They Paved Paradise and Put Up a Parking Lot

As we continue our search for the perfect location I cannot help but think of the Philip Eastman book my mother used to read to me, "Are You my Mother?" You remember the story; the one with the baby bird who falls from his nest and ventures on a quest to find his real mother? Each time a realtor unlocks the door I find myself feeling a little lost but remaining hopeful, the inside of me asking, "Are you my restaurant?"

Today our quest lead us to an end cap located on NE 60th and Glisan. The area is technically in the Laurelhurst neighborhood, an area we love, and is also close to Mt. Tabor. From what we understand the landlord has done some extensive storefront improvements. Painted red brick with a built in planter box outside (I immediately envision snake grass) and large expansive windows create an inviting entrance. The end-cap space actually shares two ADA bathrooms with the retail space next door which happens to also be vacant. We asked the realtor about the possibility of widening the common doorway to allow easier access to both spaces and she seemed to think it would work. Combined the two retail spaces equal approximately 2500 sq. feet, the perfect amount of space for what we would be trying to accomplish. And so the observing and scrutinizing began...

The first space was perfect. Today was the first day in Portland that actually felt like Spring and for the first time in days the sunlight was able to escape the clouds. We were delighted to see how much natural light the two windows provided throughout the space and became even more delighted when we saw that one wall was in completely covered in exposed brick. I'm not sure why but I have always had a thing for exposed brick, I find it both masculine and comforting. When the realtor said possible TI (tenant improvements) could include hardwood floors I was ready to sign the lease right then and there. Nevertheless, the space was simply too small by itself which of course forced us to look into the idea of adding the second retail space into the lease agreement.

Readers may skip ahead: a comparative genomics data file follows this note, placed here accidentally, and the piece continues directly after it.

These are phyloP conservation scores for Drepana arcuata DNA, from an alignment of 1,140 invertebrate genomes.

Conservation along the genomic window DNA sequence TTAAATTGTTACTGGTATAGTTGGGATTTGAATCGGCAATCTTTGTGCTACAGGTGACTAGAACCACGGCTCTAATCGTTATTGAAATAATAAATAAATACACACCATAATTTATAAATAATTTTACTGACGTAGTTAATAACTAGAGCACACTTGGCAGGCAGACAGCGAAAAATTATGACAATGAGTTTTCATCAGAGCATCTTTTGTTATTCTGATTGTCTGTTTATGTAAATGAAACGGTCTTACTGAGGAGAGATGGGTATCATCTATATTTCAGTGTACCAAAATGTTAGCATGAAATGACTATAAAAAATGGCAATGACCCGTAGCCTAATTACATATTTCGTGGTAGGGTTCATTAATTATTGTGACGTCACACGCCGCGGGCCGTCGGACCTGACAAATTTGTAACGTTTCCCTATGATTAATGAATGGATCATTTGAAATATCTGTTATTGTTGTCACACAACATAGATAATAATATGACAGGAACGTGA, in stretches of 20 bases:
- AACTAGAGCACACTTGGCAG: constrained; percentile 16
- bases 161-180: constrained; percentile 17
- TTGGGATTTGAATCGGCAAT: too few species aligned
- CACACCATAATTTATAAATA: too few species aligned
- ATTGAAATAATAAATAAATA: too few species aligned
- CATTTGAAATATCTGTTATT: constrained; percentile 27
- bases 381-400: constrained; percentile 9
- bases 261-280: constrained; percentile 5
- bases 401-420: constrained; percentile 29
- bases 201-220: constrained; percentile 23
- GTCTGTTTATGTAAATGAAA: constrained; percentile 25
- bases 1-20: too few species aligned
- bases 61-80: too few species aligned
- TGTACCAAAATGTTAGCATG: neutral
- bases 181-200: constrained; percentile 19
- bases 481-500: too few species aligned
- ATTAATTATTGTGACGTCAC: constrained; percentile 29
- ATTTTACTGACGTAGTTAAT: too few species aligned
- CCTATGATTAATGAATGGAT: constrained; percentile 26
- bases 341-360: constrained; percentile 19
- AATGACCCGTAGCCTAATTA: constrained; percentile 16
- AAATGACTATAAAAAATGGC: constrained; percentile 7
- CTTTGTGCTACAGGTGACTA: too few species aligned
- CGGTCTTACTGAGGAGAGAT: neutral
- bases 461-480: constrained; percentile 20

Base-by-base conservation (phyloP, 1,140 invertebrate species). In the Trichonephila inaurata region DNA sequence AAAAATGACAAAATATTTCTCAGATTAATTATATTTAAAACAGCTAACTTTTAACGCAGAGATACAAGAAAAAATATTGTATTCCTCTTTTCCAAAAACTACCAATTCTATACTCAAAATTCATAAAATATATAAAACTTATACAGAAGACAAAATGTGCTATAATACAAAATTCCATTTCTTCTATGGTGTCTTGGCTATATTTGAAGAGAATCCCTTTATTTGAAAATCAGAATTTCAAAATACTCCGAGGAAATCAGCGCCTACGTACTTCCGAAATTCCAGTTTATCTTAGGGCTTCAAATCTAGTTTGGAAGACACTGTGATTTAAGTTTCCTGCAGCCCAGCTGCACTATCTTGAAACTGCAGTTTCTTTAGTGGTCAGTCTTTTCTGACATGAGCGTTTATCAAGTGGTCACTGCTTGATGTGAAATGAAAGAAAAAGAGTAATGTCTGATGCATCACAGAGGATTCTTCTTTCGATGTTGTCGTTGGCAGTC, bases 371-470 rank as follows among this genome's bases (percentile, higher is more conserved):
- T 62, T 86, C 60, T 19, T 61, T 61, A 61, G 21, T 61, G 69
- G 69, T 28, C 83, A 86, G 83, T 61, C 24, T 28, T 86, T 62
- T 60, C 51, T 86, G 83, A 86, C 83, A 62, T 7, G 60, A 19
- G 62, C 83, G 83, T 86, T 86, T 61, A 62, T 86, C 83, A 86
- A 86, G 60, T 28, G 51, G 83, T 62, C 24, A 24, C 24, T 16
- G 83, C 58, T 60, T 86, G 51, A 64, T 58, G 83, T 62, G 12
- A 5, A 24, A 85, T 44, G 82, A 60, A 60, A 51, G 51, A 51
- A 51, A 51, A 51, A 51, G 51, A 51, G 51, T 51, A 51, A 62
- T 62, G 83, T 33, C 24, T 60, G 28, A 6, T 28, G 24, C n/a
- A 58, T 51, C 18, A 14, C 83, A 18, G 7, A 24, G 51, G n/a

The second space was less impressive and consequently carried a better price tag. Nondescript and seemingly lifeless, I mentioned to Evan that we could easily close off part of it to make an office for ourselves. But in the end it was clear that the only highlight of the second space aside from additional sq. footage was that it had access to the first space. Also appealing was the unfinished basement down below- the perfect possibility for dry storage.

All in all we were quite intrigued with NE 60th and Glisan. Our only major concern was the lack of parking around the area. Unless we made an arrangement with the building next door, there are only three parking spaces available in the provided lot. While many of the locations we've looked at lack a lot all together, for some reason when a lot does exist but in a completely pathetic way, it makes me ask, "why even bother?" rather than appreciate its existence at all.

And so we return home, not sure if we've found our "mother" or not. We are forced to ask ourselves these practical questions:
1. Does this building draw you enough to stop and eat here?
2. Would you be willing to eat here even if you had to park 1/2 block away?
3. Does the second space make you want to curl up and die or is there something you can do to make it work?
4. Who lives in this community? Are they walkers, bikers, public transportation commuters?
5. What can we do to make a positive contribution to this community? What services are lacking or could be improved upon?
6. How long do we wait until we make a proposal?
7. What TIs could we ask for from the landlord that won't scare him away?

We like the space but do we love it? Maybe she is our mother- busted parking lot and all. Or perhaps she's just some distant relative that merely bares a resemblance.

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